Glycerin has been used for years in cosmetics for its known humectant properties, and the recent discovery that it can use AQP-3 channels means it is likely to be used for years to come. (8)
What are the benefits of Glycerin in skin care?
Like most humectants, the primary benefit of glycerin in skin care is as a moisturizing ingredient.
Studies have demonstrated the crucial role glycerol plays in skin hydration; the hydration of your stratum corneum (SC) (the outermost layer of skin) is directly related to your skin's glycerol levels. (2)
In one study comparing 16 moisturizing ingredient's efficacy across 394 subjects with dry skin, glycerin products were found to have by far the most profound hydrating effects. (3)
Because of glycerin's ability to navigate aquaporin channels, it is able to move between skin cells and create spaces for other ingredients to move between those cells. (4)
Humectants like glycerin are generally free from significant side effects, however there are a few considerations to make before you add a humectant to your skin care routine.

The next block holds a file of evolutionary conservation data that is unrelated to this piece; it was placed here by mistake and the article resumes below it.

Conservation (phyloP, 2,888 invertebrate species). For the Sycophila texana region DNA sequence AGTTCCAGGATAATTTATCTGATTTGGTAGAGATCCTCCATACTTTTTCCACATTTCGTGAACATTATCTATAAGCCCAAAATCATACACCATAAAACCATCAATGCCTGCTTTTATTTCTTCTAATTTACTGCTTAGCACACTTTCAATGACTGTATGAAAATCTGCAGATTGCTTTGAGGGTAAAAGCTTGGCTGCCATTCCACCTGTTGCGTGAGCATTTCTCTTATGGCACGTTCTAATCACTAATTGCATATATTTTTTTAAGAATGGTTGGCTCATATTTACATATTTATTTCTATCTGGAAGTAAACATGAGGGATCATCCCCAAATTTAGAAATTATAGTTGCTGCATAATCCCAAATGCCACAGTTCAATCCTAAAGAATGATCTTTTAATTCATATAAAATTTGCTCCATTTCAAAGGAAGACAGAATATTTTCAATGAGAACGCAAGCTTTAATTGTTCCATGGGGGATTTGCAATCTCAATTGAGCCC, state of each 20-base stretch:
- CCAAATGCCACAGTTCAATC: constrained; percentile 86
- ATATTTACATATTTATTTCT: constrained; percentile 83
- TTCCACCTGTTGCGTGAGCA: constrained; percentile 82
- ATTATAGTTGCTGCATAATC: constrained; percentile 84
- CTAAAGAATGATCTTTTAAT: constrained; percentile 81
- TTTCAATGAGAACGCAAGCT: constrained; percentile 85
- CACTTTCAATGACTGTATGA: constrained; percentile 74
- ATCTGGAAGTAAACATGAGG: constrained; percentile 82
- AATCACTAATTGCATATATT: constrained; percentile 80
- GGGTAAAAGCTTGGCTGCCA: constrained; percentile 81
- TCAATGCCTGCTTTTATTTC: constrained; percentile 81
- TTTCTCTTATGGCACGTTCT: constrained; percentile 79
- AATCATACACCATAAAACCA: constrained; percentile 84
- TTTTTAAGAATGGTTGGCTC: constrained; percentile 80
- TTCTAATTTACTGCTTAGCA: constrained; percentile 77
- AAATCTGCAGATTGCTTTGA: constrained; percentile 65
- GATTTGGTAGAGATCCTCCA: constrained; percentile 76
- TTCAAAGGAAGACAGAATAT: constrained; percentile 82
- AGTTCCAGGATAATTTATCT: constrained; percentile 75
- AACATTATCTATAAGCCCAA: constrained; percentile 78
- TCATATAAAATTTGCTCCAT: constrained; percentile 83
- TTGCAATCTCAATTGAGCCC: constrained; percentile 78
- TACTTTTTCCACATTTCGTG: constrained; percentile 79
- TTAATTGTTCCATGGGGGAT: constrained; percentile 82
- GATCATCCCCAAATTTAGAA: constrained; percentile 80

First, if you live in a dry climate and have dry skin, you should pair your glycerin products with occlusive moisturizers that prevent TEWL. Humectants bring moisture to the surface of your skin, and if the air is dry you will lose that moisture without an occlusive.
Second, if you are experiencing any kind of puffiness on your eyelids, humectants can actually worsen that puffiness.
Finally, lip balms without occlusive ingredients can result in TEWL as well; this can leave you feeling dependent on your lip balm for moisture. This has been called "lip balm addiction."
Keep these features of glycerin and other humectants in mind while you look for the perfect products for your skin type.
Is it safe?
Glycerin has been studied extensively for safety concerns, and is considered safe.
The Cosmetic Ingredient Review board (CIR) released a report on various glycerides and has provided their stamp of approval. (11)
Glycerin is rated 1-2 by the EWG.
If need a humectant,moisturizing ingredient for your skin care routine, glycerin could very well be the right choice for you!